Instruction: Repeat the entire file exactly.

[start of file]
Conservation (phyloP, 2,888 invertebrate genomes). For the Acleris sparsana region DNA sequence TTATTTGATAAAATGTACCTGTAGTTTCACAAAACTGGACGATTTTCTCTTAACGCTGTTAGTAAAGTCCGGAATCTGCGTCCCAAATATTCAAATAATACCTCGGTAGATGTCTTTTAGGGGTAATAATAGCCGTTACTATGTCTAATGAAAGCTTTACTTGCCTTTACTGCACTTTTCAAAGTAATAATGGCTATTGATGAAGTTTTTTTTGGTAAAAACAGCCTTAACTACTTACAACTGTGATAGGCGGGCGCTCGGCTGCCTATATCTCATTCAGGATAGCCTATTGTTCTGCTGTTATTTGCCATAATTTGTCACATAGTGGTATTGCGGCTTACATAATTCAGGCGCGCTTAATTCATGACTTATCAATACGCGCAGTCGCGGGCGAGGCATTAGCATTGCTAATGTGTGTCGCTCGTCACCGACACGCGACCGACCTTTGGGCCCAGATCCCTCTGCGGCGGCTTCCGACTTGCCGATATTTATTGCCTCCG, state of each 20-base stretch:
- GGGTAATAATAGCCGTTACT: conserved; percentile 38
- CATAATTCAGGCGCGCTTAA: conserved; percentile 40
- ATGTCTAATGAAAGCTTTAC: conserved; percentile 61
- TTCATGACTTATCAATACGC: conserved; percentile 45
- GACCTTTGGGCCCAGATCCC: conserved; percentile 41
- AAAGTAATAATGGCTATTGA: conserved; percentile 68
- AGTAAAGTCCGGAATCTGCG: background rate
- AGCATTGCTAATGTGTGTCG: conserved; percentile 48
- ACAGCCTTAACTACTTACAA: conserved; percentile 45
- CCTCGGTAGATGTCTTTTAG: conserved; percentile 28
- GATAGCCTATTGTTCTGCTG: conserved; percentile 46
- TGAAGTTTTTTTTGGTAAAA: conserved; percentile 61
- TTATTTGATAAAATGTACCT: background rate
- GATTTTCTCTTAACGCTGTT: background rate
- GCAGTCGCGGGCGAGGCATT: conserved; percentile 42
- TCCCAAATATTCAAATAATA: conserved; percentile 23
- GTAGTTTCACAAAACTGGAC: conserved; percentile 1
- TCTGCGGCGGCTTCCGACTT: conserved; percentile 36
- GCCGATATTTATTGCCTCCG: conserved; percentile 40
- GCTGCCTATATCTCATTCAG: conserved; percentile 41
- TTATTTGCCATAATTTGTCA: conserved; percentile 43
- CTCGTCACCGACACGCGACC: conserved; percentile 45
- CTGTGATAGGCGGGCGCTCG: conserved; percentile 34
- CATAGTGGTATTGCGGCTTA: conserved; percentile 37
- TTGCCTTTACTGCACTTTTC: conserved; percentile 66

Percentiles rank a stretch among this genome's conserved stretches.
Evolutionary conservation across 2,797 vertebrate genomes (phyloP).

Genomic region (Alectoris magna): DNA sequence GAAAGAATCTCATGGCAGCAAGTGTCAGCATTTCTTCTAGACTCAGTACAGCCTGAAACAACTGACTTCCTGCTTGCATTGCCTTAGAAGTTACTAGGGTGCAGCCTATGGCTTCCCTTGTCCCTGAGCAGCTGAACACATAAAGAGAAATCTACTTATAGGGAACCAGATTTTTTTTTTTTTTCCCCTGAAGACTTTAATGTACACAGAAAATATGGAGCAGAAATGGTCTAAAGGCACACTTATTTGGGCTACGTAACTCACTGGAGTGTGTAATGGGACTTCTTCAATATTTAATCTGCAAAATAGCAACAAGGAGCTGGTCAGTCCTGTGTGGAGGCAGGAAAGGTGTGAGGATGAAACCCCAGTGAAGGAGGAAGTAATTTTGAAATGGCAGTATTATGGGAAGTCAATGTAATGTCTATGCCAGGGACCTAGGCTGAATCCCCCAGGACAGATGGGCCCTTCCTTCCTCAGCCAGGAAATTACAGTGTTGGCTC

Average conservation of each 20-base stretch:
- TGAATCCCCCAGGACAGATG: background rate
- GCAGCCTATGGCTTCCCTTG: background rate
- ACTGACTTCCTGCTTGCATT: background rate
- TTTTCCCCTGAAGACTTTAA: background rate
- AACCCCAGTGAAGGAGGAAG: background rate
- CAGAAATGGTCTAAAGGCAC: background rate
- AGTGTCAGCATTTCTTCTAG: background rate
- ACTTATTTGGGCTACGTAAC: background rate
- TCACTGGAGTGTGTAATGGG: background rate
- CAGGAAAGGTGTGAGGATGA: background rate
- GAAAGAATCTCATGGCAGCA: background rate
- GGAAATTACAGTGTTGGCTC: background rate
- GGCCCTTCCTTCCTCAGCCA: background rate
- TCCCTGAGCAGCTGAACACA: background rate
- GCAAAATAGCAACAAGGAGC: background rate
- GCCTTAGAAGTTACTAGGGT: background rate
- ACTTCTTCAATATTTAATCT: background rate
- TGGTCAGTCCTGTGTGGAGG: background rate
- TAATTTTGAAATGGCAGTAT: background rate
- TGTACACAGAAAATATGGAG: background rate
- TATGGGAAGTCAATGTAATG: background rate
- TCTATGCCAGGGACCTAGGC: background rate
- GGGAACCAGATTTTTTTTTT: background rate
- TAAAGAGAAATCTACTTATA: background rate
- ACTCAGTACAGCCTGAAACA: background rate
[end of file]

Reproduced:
Conservation (phyloP, 2,888 invertebrate genomes). For the Acleris sparsana region DNA sequence TTATTTGATAAAATGTACCTGTAGTTTCACAAAACTGGACGATTTTCTCTTAACGCTGTTAGTAAAGTCCGGAATCTGCGTCCCAAATATTCAAATAATACCTCGGTAGATGTCTTTTAGGGGTAATAATAGCCGTTACTATGTCTAATGAAAGCTTTACTTGCCTTTACTGCACTTTTCAAAGTAATAATGGCTATTGATGAAGTTTTTTTTGGTAAAAACAGCCTTAACTACTTACAACTGTGATAGGCGGGCGCTCGGCTGCCTATATCTCATTCAGGATAGCCTATTGTTCTGCTGTTATTTGCCATAATTTGTCACATAGTGGTATTGCGGCTTACATAATTCAGGCGCGCTTAATTCATGACTTATCAATACGCGCAGTCGCGGGCGAGGCATTAGCATTGCTAATGTGTGTCGCTCGTCACCGACACGCGACCGACCTTTGGGCCCAGATCCCTCTGCGGCGGCTTCCGACTTGCCGATATTTATTGCCTCCG, state of each 20-base stretch:
- GGGTAATAATAGCCGTTACT: conserved; percentile 38
- CATAATTCAGGCGCGCTTAA: conserved; percentile 40
- ATGTCTAATGAAAGCTTTAC: conserved; percentile 61
- TTCATGACTTATCAATACGC: conserved; percentile 45
- GACCTTTGGGCCCAGATCCC: conserved; percentile 41
- AAAGTAATAATGGCTATTGA: conserved; percentile 68
- AGTAAAGTCCGGAATCTGCG: background rate
- AGCATTGCTAATGTGTGTCG: conserved; percentile 48
- ACAGCCTTAACTACTTACAA: conserved; percentile 45
- CCTCGGTAGATGTCTTTTAG: conserved; percentile 28
- GATAGCCTATTGTTCTGCTG: conserved; percentile 46
- TGAAGTTTTTTTTGGTAAAA: conserved; percentile 61
- TTATTTGATAAAATGTACCT: background rate
- GATTTTCTCTTAACGCTGTT: background rate
- GCAGTCGCGGGCGAGGCATT: conserved; percentile 42
- TCCCAAATATTCAAATAATA: conserved; percentile 23
- GTAGTTTCACAAAACTGGAC: conserved; percentile 1
- TCTGCGGCGGCTTCCGACTT: conserved; percentile 36
- GCCGATATTTATTGCCTCCG: conserved; percentile 40
- GCTGCCTATATCTCATTCAG: conserved; percentile 41
- TTATTTGCCATAATTTGTCA: conserved; percentile 43
- CTCGTCACCGACACGCGACC: conserved; percentile 45
- CTGTGATAGGCGGGCGCTCG: conserved; percentile 34
- CATAGTGGTATTGCGGCTTA: conserved; percentile 37
- TTGCCTTTACTGCACTTTTC: conserved; percentile 66

Percentiles rank a stretch among this genome's conserved stretches.
Evolutionary conservation across 2,797 vertebrate genomes (phyloP).

Genomic region (Alectoris magna): DNA sequence GAAAGAATCTCATGGCAGCAAGTGTCAGCATTTCTTCTAGACTCAGTACAGCCTGAAACAACTGACTTCCTGCTTGCATTGCCTTAGAAGTTACTAGGGTGCAGCCTATGGCTTCCCTTGTCCCTGAGCAGCTGAACACATAAAGAGAAATCTACTTATAGGGAACCAGATTTTTTTTTTTTTTCCCCTGAAGACTTTAATGTACACAGAAAATATGGAGCAGAAATGGTCTAAAGGCACACTTATTTGGGCTACGTAACTCACTGGAGTGTGTAATGGGACTTCTTCAATATTTAATCTGCAAAATAGCAACAAGGAGCTGGTCAGTCCTGTGTGGAGGCAGGAAAGGTGTGAGGATGAAACCCCAGTGAAGGAGGAAGTAATTTTGAAATGGCAGTATTATGGGAAGTCAATGTAATGTCTATGCCAGGGACCTAGGCTGAATCCCCCAGGACAGATGGGCCCTTCCTTCCTCAGCCAGGAAATTACAGTGTTGGCTC

Average conservation of each 20-base stretch:
- TGAATCCCCCAGGACAGATG: background rate
- GCAGCCTATGGCTTCCCTTG: background rate
- ACTGACTTCCTGCTTGCATT: background rate
- TTTTCCCCTGAAGACTTTAA: background rate
- AACCCCAGTGAAGGAGGAAG: background rate
- CAGAAATGGTCTAAAGGCAC: background rate
- AGTGTCAGCATTTCTTCTAG: background rate
- ACTTATTTGGGCTACGTAAC: background rate
- TCACTGGAGTGTGTAATGGG: background rate
- CAGGAAAGGTGTGAGGATGA: background rate
- GAAAGAATCTCATGGCAGCA: background rate
- GGAAATTACAGTGTTGGCTC: background rate
- GGCCCTTCCTTCCTCAGCCA: background rate
- TCCCTGAGCAGCTGAACACA: background rate
- GCAAAATAGCAACAAGGAGC: background rate
- GCCTTAGAAGTTACTAGGGT: background rate
- ACTTCTTCAATATTTAATCT: background rate
- TGGTCAGTCCTGTGTGGAGG: background rate
- TAATTTTGAAATGGCAGTAT: background rate
- TGTACACAGAAAATATGGAG: background rate
- TATGGGAAGTCAATGTAATG: background rate
- TCTATGCCAGGGACCTAGGC: background rate
- GGGAACCAGATTTTTTTTTT: background rate
- TAAAGAGAAATCTACTTATA: background rate
- ACTCAGTACAGCCTGAAACA: background rate